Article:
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SEOUL, South Korea (AP) — A Seoul court has begun hearing a long-awaited civil case filed against the Japanese government by South Korean women who were forced to work in Japan's World War II military brothels.
The trial at the Seoul Central District Court proceeded Wednesday with empty seats in the defendant's dock because Japan has refused to participate in the case.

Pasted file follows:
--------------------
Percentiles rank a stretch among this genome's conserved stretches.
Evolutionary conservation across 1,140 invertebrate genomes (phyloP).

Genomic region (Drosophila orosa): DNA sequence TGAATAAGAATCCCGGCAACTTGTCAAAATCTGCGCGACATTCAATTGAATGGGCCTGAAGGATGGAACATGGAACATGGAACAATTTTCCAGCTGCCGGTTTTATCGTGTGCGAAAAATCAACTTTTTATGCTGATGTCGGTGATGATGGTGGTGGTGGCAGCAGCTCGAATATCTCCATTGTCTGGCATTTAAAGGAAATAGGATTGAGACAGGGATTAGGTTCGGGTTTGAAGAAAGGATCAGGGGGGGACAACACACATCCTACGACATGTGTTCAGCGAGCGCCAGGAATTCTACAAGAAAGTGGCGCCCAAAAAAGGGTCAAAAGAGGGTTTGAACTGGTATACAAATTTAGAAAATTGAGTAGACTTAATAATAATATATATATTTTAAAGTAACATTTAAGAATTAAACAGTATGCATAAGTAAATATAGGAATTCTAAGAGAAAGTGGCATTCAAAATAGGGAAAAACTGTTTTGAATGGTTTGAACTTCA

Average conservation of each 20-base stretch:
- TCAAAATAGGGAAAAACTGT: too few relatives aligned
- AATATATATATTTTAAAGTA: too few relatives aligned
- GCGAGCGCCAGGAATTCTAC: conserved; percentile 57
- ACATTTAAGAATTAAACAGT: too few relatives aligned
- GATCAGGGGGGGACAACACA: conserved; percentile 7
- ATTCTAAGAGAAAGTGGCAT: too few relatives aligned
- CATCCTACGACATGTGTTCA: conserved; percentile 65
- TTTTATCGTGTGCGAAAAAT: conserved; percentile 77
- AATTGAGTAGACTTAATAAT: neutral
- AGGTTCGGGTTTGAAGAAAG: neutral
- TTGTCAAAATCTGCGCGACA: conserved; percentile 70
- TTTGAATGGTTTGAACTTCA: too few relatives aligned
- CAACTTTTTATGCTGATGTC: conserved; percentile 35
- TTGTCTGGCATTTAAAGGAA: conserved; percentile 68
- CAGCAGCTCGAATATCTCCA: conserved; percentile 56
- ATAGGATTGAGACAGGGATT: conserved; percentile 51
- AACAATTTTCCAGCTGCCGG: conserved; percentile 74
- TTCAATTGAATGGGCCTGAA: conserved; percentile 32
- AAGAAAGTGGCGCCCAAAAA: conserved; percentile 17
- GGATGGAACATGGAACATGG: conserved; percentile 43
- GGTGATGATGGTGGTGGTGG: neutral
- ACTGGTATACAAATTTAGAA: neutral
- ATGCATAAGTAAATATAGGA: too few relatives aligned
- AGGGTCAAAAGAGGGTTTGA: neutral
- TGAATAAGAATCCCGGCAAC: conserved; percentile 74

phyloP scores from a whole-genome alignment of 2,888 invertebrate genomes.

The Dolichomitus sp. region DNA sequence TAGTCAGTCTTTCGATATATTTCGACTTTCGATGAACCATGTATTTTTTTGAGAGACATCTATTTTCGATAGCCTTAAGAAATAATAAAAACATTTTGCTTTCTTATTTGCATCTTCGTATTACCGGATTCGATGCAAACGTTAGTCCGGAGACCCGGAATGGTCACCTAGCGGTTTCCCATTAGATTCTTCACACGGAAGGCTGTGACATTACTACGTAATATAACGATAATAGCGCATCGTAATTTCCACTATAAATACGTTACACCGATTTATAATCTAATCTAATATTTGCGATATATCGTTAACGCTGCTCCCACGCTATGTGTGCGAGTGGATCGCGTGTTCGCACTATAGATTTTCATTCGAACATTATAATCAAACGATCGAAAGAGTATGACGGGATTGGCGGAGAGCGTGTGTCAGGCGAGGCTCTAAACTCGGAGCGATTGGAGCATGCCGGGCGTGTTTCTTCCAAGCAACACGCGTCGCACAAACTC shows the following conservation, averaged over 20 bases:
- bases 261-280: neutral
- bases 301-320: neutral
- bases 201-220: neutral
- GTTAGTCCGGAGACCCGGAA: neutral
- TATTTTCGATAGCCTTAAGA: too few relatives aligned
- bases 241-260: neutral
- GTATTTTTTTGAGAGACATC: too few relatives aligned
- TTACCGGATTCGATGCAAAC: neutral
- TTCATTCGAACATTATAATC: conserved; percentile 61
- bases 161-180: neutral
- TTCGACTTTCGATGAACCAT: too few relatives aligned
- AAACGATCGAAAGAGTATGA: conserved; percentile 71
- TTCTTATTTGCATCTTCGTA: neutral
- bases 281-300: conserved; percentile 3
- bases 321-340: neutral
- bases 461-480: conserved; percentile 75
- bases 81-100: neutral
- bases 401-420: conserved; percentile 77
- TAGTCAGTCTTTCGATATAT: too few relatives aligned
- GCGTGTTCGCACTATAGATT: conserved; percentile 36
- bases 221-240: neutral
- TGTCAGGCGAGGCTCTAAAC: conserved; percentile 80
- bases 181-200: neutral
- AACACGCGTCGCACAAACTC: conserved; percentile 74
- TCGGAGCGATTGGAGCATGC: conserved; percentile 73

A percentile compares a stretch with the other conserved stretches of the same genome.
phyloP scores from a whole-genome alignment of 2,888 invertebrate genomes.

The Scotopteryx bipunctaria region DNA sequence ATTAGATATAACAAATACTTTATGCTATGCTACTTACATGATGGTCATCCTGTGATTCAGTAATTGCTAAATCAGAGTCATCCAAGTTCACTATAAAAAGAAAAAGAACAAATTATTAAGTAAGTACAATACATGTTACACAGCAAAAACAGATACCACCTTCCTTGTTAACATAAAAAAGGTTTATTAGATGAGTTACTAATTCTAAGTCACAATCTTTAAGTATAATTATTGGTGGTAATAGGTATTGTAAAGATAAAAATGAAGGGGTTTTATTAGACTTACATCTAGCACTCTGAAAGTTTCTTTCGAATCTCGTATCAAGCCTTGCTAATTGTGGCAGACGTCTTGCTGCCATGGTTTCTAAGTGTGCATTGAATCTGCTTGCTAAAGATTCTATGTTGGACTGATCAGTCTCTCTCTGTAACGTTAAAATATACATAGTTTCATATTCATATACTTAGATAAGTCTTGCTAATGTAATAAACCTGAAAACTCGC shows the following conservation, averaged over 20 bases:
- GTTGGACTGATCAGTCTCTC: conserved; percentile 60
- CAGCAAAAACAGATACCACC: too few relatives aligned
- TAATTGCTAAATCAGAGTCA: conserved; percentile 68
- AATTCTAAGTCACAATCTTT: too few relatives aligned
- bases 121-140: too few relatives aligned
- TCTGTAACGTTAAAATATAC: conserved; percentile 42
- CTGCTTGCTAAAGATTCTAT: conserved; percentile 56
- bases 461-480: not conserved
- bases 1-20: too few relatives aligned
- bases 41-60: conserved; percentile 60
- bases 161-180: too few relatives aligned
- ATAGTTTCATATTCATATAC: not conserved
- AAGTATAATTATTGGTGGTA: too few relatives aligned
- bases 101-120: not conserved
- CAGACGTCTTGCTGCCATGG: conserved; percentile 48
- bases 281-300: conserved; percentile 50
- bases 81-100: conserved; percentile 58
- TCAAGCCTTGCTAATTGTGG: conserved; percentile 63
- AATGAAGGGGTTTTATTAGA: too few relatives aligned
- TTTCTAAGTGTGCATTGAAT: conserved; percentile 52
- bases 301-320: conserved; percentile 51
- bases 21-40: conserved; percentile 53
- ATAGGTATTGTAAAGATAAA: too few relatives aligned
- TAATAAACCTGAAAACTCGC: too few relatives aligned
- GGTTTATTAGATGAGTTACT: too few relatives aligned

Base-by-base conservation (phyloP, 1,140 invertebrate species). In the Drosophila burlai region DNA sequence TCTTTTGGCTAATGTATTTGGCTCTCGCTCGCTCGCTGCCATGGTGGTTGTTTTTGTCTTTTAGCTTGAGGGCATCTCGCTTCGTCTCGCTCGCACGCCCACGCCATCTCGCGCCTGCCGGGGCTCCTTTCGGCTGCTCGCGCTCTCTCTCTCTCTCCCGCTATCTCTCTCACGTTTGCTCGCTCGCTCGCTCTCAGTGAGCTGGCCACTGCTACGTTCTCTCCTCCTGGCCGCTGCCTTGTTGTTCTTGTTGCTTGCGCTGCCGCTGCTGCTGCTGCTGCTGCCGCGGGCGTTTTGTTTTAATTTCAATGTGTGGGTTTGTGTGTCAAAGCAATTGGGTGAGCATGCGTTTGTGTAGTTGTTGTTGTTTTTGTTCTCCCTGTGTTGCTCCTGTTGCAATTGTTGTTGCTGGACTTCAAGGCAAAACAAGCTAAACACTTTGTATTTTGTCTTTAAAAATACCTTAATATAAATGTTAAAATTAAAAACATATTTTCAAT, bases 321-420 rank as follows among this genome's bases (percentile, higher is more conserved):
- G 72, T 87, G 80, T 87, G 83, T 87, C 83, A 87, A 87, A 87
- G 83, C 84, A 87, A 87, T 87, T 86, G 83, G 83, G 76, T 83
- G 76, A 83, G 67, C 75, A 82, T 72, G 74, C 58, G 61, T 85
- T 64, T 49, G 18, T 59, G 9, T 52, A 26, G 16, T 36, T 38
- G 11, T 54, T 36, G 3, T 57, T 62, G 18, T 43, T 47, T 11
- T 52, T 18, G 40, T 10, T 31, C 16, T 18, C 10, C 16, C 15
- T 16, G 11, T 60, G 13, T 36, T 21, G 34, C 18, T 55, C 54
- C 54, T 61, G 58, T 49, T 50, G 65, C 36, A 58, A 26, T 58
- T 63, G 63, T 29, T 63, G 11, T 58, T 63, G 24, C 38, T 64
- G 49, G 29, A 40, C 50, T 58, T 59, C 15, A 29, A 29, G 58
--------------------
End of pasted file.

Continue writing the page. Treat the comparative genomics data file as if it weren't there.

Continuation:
A group of 20 former sex slaves and relatives filed the suit in 2016 seeking compensation of 200 million won ($171,000) each. Japan insists that all compensation matters were settled by a 1965 treaty that normalized relations between the countries.
The case comes amid a deep row between Seoul and Tokyo over wartime history that has spilled over into trade and military matters.
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